Today I present a very special treat. Conservative groups in Alabama uphold a ban on yoga in school citing fears of the practice spreading Hinduism.
Legislation that would have allowed yoga to be taught in Alabama public schools died in committee Wednesday, stalling a years-long battle by one state legislator to bring the practice back.
Bill AL HB246 was put forth by Alabama State Rep. Jeremy Gray, who wrote that bringing yoga back to school would be voluntary. It sought to overturn a ban on the practice in Alabama schools in place since 1993.
Hours-long waits, problems with new voting machines and a lack of available ballots plagued voters in majority minority counties in Georgia on Tuesday — conditions the secretary of state called “unacceptable” and vowed to investigate.
Democrats and election watchers said voting issues in a state that has been plagued for years by similar problems, along with allegations of racial bias, didn’t bode well for the November presidential election, when Georgia could be in play.
“This seems to be happening throughout Atlanta and perhaps throughout the county. People have been in line since before 7:00 am this morning,” Atlanta Mayor Keisha Lance Bottoms, a Democrat, tweeted shortly after polls were supposed to open — and in some cases still hadn’t.
The demand to reform police departments is causing some local governments to look at new regulations and laws. In San Francisco, the board of supervisors is considering a resolution introduced last week that would urge the civil service commission there to prohibit hiring officers with a history of serious misconduct. San Francisco Supervisor Shamann Walton joins Hari Sreenivasan to discuss.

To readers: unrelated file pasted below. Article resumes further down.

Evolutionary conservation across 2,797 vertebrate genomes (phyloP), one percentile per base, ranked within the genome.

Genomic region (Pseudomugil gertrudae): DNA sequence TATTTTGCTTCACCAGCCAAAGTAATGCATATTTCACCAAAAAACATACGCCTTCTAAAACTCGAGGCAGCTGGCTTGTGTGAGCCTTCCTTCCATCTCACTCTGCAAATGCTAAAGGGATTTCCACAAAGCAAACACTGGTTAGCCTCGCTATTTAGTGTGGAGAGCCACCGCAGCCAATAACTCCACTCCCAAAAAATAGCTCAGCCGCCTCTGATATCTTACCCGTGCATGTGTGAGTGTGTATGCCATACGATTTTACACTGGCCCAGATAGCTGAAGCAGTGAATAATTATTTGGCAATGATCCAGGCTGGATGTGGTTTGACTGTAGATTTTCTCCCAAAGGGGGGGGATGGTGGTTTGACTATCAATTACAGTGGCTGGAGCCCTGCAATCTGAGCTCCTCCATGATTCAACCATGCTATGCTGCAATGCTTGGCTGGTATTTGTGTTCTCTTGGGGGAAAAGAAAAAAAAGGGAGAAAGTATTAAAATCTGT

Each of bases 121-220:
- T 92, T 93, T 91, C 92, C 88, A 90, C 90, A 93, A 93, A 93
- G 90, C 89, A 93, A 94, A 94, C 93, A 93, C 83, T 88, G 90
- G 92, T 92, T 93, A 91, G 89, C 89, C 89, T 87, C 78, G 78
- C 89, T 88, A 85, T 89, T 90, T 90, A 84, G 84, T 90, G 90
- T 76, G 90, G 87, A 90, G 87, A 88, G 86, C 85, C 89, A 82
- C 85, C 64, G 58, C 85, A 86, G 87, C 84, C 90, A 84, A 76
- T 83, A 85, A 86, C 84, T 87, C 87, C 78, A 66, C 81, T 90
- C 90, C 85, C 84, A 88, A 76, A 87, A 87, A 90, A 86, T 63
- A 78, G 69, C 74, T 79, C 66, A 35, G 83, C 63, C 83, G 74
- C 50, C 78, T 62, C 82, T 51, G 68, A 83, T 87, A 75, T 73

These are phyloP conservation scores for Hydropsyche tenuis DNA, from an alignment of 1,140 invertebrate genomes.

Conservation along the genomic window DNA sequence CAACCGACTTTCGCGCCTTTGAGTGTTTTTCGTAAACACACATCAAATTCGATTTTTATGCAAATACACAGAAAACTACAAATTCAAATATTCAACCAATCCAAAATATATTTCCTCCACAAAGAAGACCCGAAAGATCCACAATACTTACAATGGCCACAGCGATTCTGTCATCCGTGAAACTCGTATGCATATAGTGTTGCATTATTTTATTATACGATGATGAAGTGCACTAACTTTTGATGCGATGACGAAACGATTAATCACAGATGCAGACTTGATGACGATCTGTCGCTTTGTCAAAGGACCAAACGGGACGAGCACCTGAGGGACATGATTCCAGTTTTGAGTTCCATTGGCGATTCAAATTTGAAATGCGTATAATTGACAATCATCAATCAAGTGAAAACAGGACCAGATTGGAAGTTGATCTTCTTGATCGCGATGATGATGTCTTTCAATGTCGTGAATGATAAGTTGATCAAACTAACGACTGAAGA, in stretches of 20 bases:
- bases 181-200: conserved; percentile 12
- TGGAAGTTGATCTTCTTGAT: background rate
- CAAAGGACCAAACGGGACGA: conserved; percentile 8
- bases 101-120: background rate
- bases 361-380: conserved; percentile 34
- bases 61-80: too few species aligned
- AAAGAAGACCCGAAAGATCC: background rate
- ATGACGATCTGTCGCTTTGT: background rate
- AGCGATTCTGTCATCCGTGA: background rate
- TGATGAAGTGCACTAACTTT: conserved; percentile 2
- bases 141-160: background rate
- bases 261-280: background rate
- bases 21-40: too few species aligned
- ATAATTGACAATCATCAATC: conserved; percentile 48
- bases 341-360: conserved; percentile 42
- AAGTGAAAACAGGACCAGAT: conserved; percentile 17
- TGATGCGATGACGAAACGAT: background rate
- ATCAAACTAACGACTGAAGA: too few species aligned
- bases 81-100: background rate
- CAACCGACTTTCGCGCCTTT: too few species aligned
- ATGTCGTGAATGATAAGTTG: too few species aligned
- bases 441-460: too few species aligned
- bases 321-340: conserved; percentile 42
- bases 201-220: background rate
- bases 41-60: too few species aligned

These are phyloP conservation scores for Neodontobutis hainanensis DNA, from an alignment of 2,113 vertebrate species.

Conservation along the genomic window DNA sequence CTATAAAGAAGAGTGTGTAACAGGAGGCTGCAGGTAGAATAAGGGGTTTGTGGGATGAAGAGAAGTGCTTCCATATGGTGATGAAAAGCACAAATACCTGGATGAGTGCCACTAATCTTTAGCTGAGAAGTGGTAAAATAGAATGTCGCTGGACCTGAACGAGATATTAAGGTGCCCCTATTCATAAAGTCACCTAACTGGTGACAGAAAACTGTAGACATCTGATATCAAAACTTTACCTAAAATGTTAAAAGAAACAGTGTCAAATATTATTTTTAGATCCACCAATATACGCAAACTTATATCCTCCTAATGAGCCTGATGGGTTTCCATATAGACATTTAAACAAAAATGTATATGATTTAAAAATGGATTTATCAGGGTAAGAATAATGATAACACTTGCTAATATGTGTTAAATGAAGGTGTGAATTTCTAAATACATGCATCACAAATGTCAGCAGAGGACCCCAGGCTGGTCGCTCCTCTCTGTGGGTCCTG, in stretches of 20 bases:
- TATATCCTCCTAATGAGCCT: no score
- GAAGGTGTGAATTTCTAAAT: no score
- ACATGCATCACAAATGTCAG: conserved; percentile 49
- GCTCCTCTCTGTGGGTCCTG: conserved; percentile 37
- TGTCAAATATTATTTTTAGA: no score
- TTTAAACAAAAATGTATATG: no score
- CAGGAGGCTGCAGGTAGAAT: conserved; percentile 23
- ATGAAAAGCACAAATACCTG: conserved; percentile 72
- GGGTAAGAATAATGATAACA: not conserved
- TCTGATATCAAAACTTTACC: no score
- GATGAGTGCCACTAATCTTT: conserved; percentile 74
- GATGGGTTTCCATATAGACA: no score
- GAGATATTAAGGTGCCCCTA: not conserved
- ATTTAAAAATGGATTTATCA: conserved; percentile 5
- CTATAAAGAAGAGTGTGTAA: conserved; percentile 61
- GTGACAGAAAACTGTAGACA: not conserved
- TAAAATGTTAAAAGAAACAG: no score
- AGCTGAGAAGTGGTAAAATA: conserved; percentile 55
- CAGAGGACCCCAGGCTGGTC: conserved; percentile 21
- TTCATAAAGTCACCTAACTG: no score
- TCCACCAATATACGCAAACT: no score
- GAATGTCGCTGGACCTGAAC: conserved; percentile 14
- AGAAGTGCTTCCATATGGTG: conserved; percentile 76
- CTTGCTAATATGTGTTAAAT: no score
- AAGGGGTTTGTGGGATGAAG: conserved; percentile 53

Any similarities are purely coincidental. Anyway, I think this looks quite familiar and “Bao Hu San” translates into protective umbrella, so they are actually Shanghai Ruilan Protective Umbrella Biotech Limited.
Avast, the multibillion-dollar Czech security company, doesn’t just make money from protecting its 400 million users’ information. It also profits in part because of sales of users’ Web browsing habits and has been doing so since at least 2013.
That’s led to some labelling its tools “spyware,” the very thing Avast is supposed to be protecting users from. Both Mozilla and Opera were concerned enough to remove some Avast tools from their add-on stores earlier this month, though the anti-virus provider says it’s working with Mozilla to get its products back online.
But recently appointed chief executive Ondrej Vlcek tells Forbes there’s no privacy scandal here. All that user information that it sells cannot be traced back to individual users, he asserts.
Destabilizing cishetero amatonormativity. Providing disruption as a service. Once you know the way, you see it in all things. Unless you puke, faint or die, keep going. Also we never asked for this. I̸͝t̸̑ ̵̽i̷͗s̶͐ ̵͝a̶͒l̷ ͍r̷ ̗͕e̵͑a̶͌d̸̄y̷̚ ̶̀ ͓͑t̷̚ô̶o̸ ̥ ̶́ ̡l̷͝a̶̽t̵͒ė̶.̸ ̋͑
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